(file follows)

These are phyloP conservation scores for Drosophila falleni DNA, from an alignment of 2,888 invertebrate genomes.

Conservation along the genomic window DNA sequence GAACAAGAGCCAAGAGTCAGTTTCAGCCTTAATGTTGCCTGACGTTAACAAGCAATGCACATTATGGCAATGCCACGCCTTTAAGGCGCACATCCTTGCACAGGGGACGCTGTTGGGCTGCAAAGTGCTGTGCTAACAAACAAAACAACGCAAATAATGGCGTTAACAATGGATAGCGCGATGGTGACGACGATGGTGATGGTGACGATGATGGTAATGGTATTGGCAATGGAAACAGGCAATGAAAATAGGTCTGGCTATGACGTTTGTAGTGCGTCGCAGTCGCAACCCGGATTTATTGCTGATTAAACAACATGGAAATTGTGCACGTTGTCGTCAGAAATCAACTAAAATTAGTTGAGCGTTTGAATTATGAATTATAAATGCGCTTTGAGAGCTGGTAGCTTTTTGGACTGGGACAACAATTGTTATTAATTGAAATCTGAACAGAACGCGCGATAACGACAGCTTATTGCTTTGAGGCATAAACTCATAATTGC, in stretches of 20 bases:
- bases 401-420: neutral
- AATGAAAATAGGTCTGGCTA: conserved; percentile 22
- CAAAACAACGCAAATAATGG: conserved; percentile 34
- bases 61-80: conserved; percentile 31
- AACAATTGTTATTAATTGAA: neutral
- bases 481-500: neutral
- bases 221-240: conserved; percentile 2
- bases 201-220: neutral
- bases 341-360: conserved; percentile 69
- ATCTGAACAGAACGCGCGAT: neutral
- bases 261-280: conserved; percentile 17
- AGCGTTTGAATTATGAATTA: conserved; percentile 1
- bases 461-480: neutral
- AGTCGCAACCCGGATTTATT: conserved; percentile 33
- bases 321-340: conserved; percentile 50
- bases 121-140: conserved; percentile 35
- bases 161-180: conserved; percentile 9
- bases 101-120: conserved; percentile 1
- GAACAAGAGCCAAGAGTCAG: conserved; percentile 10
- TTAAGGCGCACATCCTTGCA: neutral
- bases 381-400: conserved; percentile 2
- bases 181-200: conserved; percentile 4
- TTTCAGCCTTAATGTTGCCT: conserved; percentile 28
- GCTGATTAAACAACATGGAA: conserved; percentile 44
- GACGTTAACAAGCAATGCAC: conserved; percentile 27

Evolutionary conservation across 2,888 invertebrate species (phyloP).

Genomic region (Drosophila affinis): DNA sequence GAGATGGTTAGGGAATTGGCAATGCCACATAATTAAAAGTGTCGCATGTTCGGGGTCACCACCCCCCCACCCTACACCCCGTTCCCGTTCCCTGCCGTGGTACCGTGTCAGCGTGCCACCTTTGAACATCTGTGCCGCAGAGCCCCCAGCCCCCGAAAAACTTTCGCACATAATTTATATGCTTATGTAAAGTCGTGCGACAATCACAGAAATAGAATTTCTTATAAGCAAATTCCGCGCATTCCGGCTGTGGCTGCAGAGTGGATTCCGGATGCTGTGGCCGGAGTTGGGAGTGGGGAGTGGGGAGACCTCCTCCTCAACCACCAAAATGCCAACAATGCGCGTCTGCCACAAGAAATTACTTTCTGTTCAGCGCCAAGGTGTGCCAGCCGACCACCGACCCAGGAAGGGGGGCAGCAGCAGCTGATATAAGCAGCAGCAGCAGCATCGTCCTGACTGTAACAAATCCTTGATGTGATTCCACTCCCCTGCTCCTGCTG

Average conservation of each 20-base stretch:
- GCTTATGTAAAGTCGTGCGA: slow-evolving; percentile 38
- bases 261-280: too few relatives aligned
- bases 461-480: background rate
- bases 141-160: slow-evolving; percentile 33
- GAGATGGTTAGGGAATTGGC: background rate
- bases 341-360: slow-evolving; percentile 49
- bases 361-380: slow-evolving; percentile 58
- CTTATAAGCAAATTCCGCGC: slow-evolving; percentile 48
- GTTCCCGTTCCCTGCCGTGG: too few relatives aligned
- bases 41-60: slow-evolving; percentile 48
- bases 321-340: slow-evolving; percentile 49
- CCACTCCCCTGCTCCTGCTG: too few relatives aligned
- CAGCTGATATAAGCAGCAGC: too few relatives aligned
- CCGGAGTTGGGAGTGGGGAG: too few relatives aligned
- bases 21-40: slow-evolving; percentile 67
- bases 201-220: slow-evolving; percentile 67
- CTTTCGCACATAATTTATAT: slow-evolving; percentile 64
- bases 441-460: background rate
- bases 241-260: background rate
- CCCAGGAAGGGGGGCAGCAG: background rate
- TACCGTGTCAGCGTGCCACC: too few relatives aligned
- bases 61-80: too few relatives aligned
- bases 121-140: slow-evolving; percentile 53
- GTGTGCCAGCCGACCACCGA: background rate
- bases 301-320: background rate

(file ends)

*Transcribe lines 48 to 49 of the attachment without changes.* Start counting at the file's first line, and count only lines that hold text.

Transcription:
- bases 441-460: background rate
- bases 241-260: background rate